TCU coach Trent Johnson can think of three games that got away, any two of which — had they been wins — could have made the Horned Frogs a consideration for the NCAA Tournament.
“The Baylor game in overtime that we lost, the West Virginia game on the road that we lost, the Oklahoma game on the road — you look at those three games, if we win two out of three, we’re probably a bubble team in the conversation of the NCAA Tournament,” he said Tuesday after practice at the Sprint Center, where the Big 12 tournament begins Wednesday. “And probably a lock, maybe, in the NIT.”
TCU (17-14) would be close to 20 wins in that case. Instead, they were all losses — 66-59 in overtime against Baylor, 86-85 in overtime to West Virginia and 67-60 to Oklahoma.
“And those teams, if they had lost those games, it wouldn’t jeopardize their status in terms of the NCAA Tournament,” Johnson said. “So you would be talking about nine teams in this league that would be locks [for the postseason]. All that being said, it speaks volumes to how these guys have stayed the course, how close we’ve been, yet how far away we are.”
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The last time the Horned Frogs made the postseason, the College Basketball Invitational in 2012, they had 18 wins. The last time they made the NIT, in 2005, they had 19 wins.
But Johnson isn’t researching history. He said he hasn’t talked to his team about any kind of postseason play.
“For me, you just keep playing,” he said. “I’ve been through it in four different leagues and been in all those postseason experiences. You worry about the next game. You worry about playing as best you can. These kids will tell you. We haven’t had that conversation.”
No, but they have thought about it.
“Our main goal is to make the tournament,” point guard Kyan Anderson said. “I know we haven’t played in the postseason in a while. We’re still fighting for those chances, those opportunities.”
The Horned Frogs open the Big 12 tournament against Kansas State (15-16), a team with which they have been competitive. And if they win, they get No. 1 seed Kansas, a team they have also been competitive against.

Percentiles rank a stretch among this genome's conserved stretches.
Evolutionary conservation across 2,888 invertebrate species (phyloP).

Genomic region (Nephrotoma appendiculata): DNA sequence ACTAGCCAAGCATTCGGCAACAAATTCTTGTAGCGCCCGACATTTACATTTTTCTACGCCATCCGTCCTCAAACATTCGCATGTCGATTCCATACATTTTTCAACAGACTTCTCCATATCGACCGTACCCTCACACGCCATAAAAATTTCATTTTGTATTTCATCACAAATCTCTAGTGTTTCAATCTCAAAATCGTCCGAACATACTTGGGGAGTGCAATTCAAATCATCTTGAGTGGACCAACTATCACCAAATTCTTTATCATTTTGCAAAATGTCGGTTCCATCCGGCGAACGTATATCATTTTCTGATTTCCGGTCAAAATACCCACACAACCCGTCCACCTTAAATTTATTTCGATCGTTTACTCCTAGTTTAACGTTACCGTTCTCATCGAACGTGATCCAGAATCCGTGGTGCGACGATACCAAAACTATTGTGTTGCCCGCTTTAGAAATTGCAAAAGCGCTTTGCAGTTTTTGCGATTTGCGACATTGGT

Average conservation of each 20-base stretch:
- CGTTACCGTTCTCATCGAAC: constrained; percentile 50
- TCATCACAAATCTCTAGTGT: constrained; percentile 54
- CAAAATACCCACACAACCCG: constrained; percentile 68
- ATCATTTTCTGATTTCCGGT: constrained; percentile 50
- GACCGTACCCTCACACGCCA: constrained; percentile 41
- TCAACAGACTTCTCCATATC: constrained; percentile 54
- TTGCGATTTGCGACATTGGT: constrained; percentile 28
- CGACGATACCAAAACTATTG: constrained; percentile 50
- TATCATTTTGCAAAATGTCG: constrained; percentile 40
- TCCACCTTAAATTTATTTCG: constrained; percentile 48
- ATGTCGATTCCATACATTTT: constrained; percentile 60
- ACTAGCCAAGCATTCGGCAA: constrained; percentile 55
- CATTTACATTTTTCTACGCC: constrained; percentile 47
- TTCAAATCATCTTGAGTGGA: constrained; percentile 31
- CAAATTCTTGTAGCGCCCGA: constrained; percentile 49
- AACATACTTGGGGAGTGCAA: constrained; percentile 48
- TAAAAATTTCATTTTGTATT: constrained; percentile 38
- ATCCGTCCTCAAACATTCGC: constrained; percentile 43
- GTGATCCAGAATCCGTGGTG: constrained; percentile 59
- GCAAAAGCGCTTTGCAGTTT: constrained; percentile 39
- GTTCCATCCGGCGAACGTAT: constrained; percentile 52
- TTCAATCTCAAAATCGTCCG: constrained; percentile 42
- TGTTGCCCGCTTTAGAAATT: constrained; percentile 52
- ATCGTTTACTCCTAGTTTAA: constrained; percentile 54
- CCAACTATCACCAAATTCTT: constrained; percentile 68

“Our confidence level is pretty high, especially with the way we match up with them,” Anderson said. “We’re just going to try to create a lot of offense with our defense. We’re totally confident in these next couple of games we have. The main thing now is just coming out and getting it done.”
TCU defeated Kansas State in Fort Worth, 69-55 on Feb. 18, and lost in Manhattan, 58-53, on Jan. 7.
Against Kansas, TCU lost 64-61 at home and 81-72 on the road.
“I just know that Kansas State, when they have their full complement of players, they’re as good as anybody in this league,” Johnson said. “They’ve got a nucleus of guys who went to the NCAA Tournament. They’re going to be healthy, they’re going to have everybody out there. So we’re going to have to play really, really well in what amounts to a road game.”
Anderson said he’d describe himself as 80-90 percent healthy because of his back and knees.
“I’m not usually 100 percent,” he said. “If nothing’s broke, I’m going to play. I’m a competitor, and I want to win. If nothing’s just too seriously hurt, I’m going to play.”
He said it won’t affect his aggressiveness into the lane.
“I’ve got to try to draw as many fouls and get fouls on the bigs as much as possible,” he said. “I’m going to continue to go in there regardless of whether I’m hurt or not.”
Anderson had the third-most free throw attempts in the conference during Big 12 games, making 72 of 85 shots (84.7 percent).
Free throw talk
TCU led the Big 12 in free-throw attempts, taking 455 foul shots. West Virginia had 448, and Kansas had 406.
“It’s the easiest way to get points,” Anderson said.
A reporter quipped, “In theory.”
Anderson couldn’t hold back a smile. “Yeah, in theory. Oh my god.”
The Horned Frogs made only 60.7 percent of those 455 shots, the worst percentage in the league.
“Those opportunities, we’ll take any time,” Anderson said. “I feel like, progressively, we’re getting better at free-throw shooting.”
Carlos Mendez, 817-390-7407
TCU men vs. Kansas State
6 p.m. Wednesday, Kansas City, Mo.
Records: TCU 17-14; Kansas St. 15-16